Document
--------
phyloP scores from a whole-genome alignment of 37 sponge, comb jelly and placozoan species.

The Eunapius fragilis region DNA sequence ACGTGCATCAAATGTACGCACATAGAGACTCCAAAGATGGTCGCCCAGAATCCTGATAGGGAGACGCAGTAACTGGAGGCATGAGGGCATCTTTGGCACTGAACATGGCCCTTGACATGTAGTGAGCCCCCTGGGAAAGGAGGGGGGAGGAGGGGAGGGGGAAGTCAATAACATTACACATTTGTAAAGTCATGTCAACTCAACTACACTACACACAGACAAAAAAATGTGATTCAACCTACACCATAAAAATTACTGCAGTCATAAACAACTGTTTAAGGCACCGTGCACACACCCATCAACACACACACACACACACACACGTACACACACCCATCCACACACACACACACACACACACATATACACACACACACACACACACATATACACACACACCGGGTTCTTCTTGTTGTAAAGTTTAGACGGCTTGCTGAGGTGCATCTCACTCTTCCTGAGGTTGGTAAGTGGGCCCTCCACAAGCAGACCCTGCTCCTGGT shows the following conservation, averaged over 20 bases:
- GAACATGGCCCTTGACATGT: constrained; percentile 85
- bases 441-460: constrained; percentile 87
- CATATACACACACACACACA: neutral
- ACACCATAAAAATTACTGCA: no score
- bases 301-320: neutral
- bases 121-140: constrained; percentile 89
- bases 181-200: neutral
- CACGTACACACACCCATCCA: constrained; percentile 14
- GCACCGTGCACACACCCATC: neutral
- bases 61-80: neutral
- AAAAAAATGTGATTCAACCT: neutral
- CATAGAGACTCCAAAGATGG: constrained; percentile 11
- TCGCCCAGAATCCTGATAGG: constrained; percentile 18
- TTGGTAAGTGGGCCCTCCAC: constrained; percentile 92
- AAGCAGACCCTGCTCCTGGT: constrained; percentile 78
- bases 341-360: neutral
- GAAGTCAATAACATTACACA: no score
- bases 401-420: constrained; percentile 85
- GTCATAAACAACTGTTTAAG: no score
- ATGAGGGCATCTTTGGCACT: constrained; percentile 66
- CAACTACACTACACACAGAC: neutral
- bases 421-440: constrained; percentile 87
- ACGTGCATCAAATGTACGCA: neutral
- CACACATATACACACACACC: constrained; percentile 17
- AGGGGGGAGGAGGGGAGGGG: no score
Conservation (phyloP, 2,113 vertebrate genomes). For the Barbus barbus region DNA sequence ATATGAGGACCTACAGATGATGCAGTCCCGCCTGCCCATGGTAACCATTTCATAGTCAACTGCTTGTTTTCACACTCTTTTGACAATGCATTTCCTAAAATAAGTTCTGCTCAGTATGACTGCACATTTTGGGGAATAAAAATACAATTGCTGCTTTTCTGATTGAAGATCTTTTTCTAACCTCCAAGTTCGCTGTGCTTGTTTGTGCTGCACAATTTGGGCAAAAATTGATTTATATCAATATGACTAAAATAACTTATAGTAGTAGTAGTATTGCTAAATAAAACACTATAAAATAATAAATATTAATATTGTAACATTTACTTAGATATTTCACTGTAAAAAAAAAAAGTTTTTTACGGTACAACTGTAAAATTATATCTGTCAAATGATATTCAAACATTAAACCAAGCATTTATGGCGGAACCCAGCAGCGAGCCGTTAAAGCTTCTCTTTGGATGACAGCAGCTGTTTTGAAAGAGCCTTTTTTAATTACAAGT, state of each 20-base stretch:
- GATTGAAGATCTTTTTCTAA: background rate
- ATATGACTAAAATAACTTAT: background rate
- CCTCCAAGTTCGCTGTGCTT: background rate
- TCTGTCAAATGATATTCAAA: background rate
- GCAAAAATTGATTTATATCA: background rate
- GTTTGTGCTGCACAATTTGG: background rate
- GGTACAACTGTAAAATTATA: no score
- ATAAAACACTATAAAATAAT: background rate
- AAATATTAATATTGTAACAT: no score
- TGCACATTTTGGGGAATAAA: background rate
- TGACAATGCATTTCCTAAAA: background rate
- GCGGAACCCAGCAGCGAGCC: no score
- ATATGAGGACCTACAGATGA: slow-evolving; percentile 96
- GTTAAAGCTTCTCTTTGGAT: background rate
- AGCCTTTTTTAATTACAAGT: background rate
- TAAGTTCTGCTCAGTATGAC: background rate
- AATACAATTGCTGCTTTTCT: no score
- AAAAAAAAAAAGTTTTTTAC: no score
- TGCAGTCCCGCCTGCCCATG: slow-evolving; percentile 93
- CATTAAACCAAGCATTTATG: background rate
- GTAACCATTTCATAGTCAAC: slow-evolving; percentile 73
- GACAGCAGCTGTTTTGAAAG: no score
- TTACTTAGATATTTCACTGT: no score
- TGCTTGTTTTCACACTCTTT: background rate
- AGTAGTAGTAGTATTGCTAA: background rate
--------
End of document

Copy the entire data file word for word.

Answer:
phyloP scores from a whole-genome alignment of 37 sponge, comb jelly and placozoan species.

The Eunapius fragilis region DNA sequence ACGTGCATCAAATGTACGCACATAGAGACTCCAAAGATGGTCGCCCAGAATCCTGATAGGGAGACGCAGTAACTGGAGGCATGAGGGCATCTTTGGCACTGAACATGGCCCTTGACATGTAGTGAGCCCCCTGGGAAAGGAGGGGGGAGGAGGGGAGGGGGAAGTCAATAACATTACACATTTGTAAAGTCATGTCAACTCAACTACACTACACACAGACAAAAAAATGTGATTCAACCTACACCATAAAAATTACTGCAGTCATAAACAACTGTTTAAGGCACCGTGCACACACCCATCAACACACACACACACACACACACGTACACACACCCATCCACACACACACACACACACACACATATACACACACACACACACACACATATACACACACACCGGGTTCTTCTTGTTGTAAAGTTTAGACGGCTTGCTGAGGTGCATCTCACTCTTCCTGAGGTTGGTAAGTGGGCCCTCCACAAGCAGACCCTGCTCCTGGT shows the following conservation, averaged over 20 bases:
- GAACATGGCCCTTGACATGT: constrained; percentile 85
- bases 441-460: constrained; percentile 87
- CATATACACACACACACACA: neutral
- ACACCATAAAAATTACTGCA: no score
- bases 301-320: neutral
- bases 121-140: constrained; percentile 89
- bases 181-200: neutral
- CACGTACACACACCCATCCA: constrained; percentile 14
- GCACCGTGCACACACCCATC: neutral
- bases 61-80: neutral
- AAAAAAATGTGATTCAACCT: neutral
- CATAGAGACTCCAAAGATGG: constrained; percentile 11
- TCGCCCAGAATCCTGATAGG: constrained; percentile 18
- TTGGTAAGTGGGCCCTCCAC: constrained; percentile 92
- AAGCAGACCCTGCTCCTGGT: constrained; percentile 78
- bases 341-360: neutral
- GAAGTCAATAACATTACACA: no score
- bases 401-420: constrained; percentile 85
- GTCATAAACAACTGTTTAAG: no score
- ATGAGGGCATCTTTGGCACT: constrained; percentile 66
- CAACTACACTACACACAGAC: neutral
- bases 421-440: constrained; percentile 87
- ACGTGCATCAAATGTACGCA: neutral
- CACACATATACACACACACC: constrained; percentile 17
- AGGGGGGAGGAGGGGAGGGG: no score
Conservation (phyloP, 2,113 vertebrate genomes). For the Barbus barbus region DNA sequence ATATGAGGACCTACAGATGATGCAGTCCCGCCTGCCCATGGTAACCATTTCATAGTCAACTGCTTGTTTTCACACTCTTTTGACAATGCATTTCCTAAAATAAGTTCTGCTCAGTATGACTGCACATTTTGGGGAATAAAAATACAATTGCTGCTTTTCTGATTGAAGATCTTTTTCTAACCTCCAAGTTCGCTGTGCTTGTTTGTGCTGCACAATTTGGGCAAAAATTGATTTATATCAATATGACTAAAATAACTTATAGTAGTAGTAGTATTGCTAAATAAAACACTATAAAATAATAAATATTAATATTGTAACATTTACTTAGATATTTCACTGTAAAAAAAAAAAGTTTTTTACGGTACAACTGTAAAATTATATCTGTCAAATGATATTCAAACATTAAACCAAGCATTTATGGCGGAACCCAGCAGCGAGCCGTTAAAGCTTCTCTTTGGATGACAGCAGCTGTTTTGAAAGAGCCTTTTTTAATTACAAGT, state of each 20-base stretch:
- GATTGAAGATCTTTTTCTAA: background rate
- ATATGACTAAAATAACTTAT: background rate
- CCTCCAAGTTCGCTGTGCTT: background rate
- TCTGTCAAATGATATTCAAA: background rate
- GCAAAAATTGATTTATATCA: background rate
- GTTTGTGCTGCACAATTTGG: background rate
- GGTACAACTGTAAAATTATA: no score
- ATAAAACACTATAAAATAAT: background rate
- AAATATTAATATTGTAACAT: no score
- TGCACATTTTGGGGAATAAA: background rate
- TGACAATGCATTTCCTAAAA: background rate
- GCGGAACCCAGCAGCGAGCC: no score
- ATATGAGGACCTACAGATGA: slow-evolving; percentile 96
- GTTAAAGCTTCTCTTTGGAT: background rate
- AGCCTTTTTTAATTACAAGT: background rate
- TAAGTTCTGCTCAGTATGAC: background rate
- AATACAATTGCTGCTTTTCT: no score
- AAAAAAAAAAAGTTTTTTAC: no score
- TGCAGTCCCGCCTGCCCATG: slow-evolving; percentile 93
- CATTAAACCAAGCATTTATG: background rate
- GTAACCATTTCATAGTCAAC: slow-evolving; percentile 73
- GACAGCAGCTGTTTTGAAAG: no score
- TTACTTAGATATTTCACTGT: no score
- TGCTTGTTTTCACACTCTTT: background rate
- AGTAGTAGTAGTATTGCTAA: background rate